A proposed link between aging, autism, and oxidation

March 4, 2013 by Angela Herring, Northeastern University
Professor Richard Deth’s research on methionine synthase was recently published in the journal PLOS ONE. Credit: Richard Deth

Like any factory, the body burns oxygen to get energy for its various needs. As a result, detrimental byproducts are released and our cells try to clean up shop with antioxidants. But as we age, this process becomes a losing battle.

"Oxidation inexorably moves us along toward an oxidized state," said professor Richard Deth. "You have to deal with it progressively."

One option is to slow down the synthesis of new proteins, a process that requires energy. Indeed, as we age, we produce fewer new proteins, which explains why our capacity for learning and healing suffer as we grow old.

Since every protein originates from instructions in the DNA, protein synthesis can be slowed down by turning off particular genes. A process called epigenetic regulation accomplishes the task by adding molecular tags on top of the genome. The protein methionine synthase regulates this process. But what regulates methionine synthase? Oxidation.

"This enzyme is the most easily oxidized molecule in the body," said Deth, whose research on the subject was recently published in the journal . The senior author for the study, Christina Muratore, received her doctorate in pharmaceutical sciences from Northeastern in 2010.

Whenever the body is under oxidative stress, Deth explained, methionine synthase, or MS, stops working. He and his team hypothesized that MS plays an important regulatory role in aging and that it might be impaired in autism, which Deth has connected to unchecked oxidative stress in previous research.

To examine their hypothesis, the researchers looked at postmortem samples across the , with subjects as young as 28 weeks of to as old as 84 years. They measured the levels of a molecule called MS mRNA, which transcribes the for methionine synthase into actual protein.

As the subjects aged, their brain tissue showed lower levels of MS mRNA. But, surprisingly, the levels of the protein itself remained constant across the lifespan.

Deth and his colleagues suspect that this observed decrease in MS mRNA over our lives may act as a check in the system to save energy that we no longer have in plentiful supply and to slow down oxidative stress. "One way that the system can guard against too much protein synthesis is to restrict the amount of mRNA," Deth said.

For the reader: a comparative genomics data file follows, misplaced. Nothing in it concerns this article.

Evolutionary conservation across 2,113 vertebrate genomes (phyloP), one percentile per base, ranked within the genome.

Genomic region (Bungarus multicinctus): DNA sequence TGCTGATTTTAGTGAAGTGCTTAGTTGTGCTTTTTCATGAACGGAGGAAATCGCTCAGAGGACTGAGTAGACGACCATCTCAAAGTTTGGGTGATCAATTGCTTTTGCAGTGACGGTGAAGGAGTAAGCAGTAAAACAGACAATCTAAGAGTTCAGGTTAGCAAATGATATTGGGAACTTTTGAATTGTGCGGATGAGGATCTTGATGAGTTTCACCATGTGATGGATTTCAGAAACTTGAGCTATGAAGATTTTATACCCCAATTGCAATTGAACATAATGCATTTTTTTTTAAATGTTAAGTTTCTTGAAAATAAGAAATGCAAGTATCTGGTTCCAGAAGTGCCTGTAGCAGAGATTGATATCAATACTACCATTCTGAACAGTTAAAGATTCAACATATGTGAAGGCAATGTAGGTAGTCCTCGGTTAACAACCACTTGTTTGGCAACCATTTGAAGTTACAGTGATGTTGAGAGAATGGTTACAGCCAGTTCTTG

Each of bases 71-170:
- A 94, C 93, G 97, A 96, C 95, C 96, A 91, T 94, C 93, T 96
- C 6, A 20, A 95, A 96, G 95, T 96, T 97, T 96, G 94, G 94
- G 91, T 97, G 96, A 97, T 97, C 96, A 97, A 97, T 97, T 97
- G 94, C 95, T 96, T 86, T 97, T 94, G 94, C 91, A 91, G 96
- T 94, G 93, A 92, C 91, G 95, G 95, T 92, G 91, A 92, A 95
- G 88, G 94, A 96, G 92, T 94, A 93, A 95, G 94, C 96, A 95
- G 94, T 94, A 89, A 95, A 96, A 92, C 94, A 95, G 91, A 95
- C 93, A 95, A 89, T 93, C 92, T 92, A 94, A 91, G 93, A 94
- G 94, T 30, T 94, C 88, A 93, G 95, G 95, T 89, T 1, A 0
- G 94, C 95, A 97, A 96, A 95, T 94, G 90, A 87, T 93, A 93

The team also compared MS protein and mRNA levels between samples from autistic and normally developing subjects. Autistic brains had markedly less MS mRNA than the control samples but similar protein levels. Additionally, the age-dependent trend seen in normally developing brains was not mimicked among the autistic sample.

If decreased MS does mean decreased protein production, it's no big deal for adults who don't need to make new proteins as often. But for the developing brain, new proteins are critical. "Your capacity for learning might be prematurely reduced because metabolically you can't afford it," Deth suggested.

While the results are preliminary and will benefit from repeated studies and more investigation, Deth's findings add to a growing body of evidence linking both aging and autism to oxidative stress.

Explore further: New mechanism in the regulation of human genes

More information: www.plosone.org/article/info%3 … journal.pone.0056927

Related Stories

New mechanism in the regulation of human genes

July 14, 2011
Scientists at the Technical University of Munich and the Helmholtz Zentrum Muenchen and along with their colleagues from the European Molecular Biology Laboratory (EMBL) in Heidelberg and the Centre for Genomic Regulation ...

Recommended for you

Forces from fluid in the developing lung play an essential role in organ development

January 23, 2018
It is a marvel of nature: during gestation, multiple tissue types cooperate in building the elegantly functional structures of organs, from the brain's folds to the heart's multiple chambers. A recent study by Princeton researchers ...

Anemia discovery offers new targets to treat fatigue in millions

January 22, 2018
A new discovery from the University of Virginia School of Medicine has revealed an unknown clockwork mechanism within the body that controls the creation of oxygen-carrying red blood cells. The finding sheds light on iron-restricted ...

More surprises about blood development—and a possible lead for making lymphocytes

January 22, 2018
Hematopoietic stem cells (HSCs) have long been regarded as the granddaddy of all blood cells. After we are born, these multipotent cells give rise to all our cell lineages: lymphoid, myeloid and erythroid cells. Hematologists ...

How metal scaffolds enhance the bone healing process

January 22, 2018
A new study shows how mechanically optimized constructs known as titanium-mesh scaffolds can optimize bone regeneration. The induction of bone regeneration is of importance when treating large bone defects. As demonstrated ...

Researchers illustrate how muscle growth inhibitor is activated, could aid in treating ALS

January 19, 2018
Researchers at the University of Cincinnati (UC) College of Medicine are part of an international team that has identified how the inactive or latent form of GDF8, a signaling protein also known as myostatin responsible for ...

Bioengineered soft microfibers improve T-cell production

January 18, 2018
T cells play a key role in the body's immune response against pathogens. As a new class of therapeutic approaches, T cells are being harnessed to fight cancer, promising more precise, longer-lasting mitigation than traditional, ...

0 comments

Please sign in to add a comment. Registration is free, and takes less than a minute. Read more

Click here to reset your password.
Sign in to get notified via email when new comments are made.